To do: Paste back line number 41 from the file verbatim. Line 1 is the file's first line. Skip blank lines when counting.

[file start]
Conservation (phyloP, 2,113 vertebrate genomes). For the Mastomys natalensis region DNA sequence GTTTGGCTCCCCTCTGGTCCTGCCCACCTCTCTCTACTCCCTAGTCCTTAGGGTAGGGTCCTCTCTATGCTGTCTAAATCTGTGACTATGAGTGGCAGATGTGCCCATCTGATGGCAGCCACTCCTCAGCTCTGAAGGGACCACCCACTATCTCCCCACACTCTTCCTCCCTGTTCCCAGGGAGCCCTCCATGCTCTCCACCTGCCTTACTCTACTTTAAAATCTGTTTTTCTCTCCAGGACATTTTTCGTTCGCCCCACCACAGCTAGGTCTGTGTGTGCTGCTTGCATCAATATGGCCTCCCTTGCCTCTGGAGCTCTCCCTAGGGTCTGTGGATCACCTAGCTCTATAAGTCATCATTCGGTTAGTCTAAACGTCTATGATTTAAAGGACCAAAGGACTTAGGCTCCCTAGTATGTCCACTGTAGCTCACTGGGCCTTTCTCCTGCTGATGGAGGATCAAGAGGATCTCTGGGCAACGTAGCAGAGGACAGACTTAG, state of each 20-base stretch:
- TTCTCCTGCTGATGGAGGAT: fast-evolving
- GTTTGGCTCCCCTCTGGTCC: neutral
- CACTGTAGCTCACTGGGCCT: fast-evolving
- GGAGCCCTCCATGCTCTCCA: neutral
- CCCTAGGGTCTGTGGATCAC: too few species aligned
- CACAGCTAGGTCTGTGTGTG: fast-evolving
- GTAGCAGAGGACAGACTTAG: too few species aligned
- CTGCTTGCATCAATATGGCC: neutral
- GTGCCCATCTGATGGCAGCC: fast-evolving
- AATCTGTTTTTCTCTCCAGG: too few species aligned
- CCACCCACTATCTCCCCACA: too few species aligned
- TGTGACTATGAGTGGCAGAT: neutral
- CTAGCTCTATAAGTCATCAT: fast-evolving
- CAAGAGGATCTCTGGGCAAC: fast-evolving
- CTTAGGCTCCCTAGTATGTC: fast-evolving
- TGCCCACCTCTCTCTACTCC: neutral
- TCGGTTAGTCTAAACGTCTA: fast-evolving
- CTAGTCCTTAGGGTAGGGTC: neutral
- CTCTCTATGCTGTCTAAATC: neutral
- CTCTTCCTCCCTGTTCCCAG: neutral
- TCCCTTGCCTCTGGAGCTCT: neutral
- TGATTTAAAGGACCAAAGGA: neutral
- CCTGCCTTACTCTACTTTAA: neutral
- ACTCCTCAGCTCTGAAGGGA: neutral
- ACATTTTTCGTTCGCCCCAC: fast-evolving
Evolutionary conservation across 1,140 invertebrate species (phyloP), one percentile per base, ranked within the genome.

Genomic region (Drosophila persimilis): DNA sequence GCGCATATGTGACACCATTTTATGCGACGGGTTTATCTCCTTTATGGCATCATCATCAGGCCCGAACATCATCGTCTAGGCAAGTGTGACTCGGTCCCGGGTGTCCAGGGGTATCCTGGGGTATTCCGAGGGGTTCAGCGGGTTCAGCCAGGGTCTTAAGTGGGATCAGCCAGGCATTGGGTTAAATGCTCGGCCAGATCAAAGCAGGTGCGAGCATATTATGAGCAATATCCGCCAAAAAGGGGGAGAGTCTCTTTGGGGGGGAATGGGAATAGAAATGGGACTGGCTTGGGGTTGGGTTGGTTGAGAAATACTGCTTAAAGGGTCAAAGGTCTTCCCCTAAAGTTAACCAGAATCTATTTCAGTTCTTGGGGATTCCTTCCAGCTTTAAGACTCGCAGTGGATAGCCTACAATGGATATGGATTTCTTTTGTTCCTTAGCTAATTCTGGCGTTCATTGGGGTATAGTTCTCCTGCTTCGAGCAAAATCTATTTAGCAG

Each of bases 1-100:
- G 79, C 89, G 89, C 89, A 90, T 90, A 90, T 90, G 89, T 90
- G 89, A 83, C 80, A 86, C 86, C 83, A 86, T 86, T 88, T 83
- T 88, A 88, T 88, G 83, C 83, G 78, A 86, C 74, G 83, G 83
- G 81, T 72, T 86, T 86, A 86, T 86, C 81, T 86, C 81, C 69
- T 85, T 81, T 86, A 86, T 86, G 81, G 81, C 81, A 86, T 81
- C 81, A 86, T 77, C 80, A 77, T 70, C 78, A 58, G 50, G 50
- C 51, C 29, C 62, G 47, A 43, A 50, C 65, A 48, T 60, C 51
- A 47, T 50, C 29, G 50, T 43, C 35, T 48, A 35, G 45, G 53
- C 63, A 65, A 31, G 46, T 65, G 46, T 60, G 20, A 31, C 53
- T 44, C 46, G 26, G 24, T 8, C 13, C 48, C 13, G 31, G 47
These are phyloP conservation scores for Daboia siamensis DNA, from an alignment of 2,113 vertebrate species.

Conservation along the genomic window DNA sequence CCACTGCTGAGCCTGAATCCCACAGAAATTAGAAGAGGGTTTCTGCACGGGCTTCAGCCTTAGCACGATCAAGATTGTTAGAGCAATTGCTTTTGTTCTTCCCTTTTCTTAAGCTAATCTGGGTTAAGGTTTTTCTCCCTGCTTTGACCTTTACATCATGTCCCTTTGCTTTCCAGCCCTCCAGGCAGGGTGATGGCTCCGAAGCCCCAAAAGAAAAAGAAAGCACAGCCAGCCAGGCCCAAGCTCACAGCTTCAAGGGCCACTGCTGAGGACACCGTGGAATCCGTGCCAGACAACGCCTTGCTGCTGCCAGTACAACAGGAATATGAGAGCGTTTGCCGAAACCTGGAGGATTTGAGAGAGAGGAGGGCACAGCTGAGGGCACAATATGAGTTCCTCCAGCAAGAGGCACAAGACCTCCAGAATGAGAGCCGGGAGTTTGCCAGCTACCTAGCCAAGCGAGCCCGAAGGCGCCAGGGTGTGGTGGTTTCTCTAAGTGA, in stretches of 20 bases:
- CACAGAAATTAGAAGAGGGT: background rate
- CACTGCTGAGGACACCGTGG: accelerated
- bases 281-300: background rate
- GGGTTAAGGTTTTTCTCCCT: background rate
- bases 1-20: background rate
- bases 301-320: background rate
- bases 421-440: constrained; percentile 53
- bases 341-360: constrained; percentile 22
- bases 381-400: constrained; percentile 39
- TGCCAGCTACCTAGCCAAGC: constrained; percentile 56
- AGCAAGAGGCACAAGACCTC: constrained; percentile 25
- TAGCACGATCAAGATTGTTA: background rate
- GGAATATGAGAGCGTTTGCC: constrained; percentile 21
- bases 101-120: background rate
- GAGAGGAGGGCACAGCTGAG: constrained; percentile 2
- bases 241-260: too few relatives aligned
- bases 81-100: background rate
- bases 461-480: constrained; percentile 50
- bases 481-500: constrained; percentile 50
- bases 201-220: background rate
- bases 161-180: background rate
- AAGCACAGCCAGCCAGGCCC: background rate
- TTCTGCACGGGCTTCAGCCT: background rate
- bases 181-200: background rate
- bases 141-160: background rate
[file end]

Conservation along the genomic window DNA sequence CCACTGCTGAGCCTGAATCCCACAGAAATTAGAAGAGGGTTTCTGCACGGGCTTCAGCCTTAGCACGATCAAGATTGTTAGAGCAATTGCTTTTGTTCTTCCCTTTTCTTAAGCTAATCTGGGTTAAGGTTTTTCTCCCTGCTTTGACCTTTACATCATGTCCCTTTGCTTTCCAGCCCTCCAGGCAGGGTGATGGCTCCGAAGCCCCAAAAGAAAAAGAAAGCACAGCCAGCCAGGCCCAAGCTCACAGCTTCAAGGGCCACTGCTGAGGACACCGTGGAATCCGTGCCAGACAACGCCTTGCTGCTGCCAGTACAACAGGAATATGAGAGCGTTTGCCGAAACCTGGAGGATTTGAGAGAGAGGAGGGCACAGCTGAGGGCACAATATGAGTTCCTCCAGCAAGAGGCACAAGACCTCCAGAATGAGAGCCGGGAGTTTGCCAGCTACCTAGCCAAGCGAGCCCGAAGGCGCCAGGGTGTGGTGGTTTCTCTAAGTGA, in stretches of 20 bases: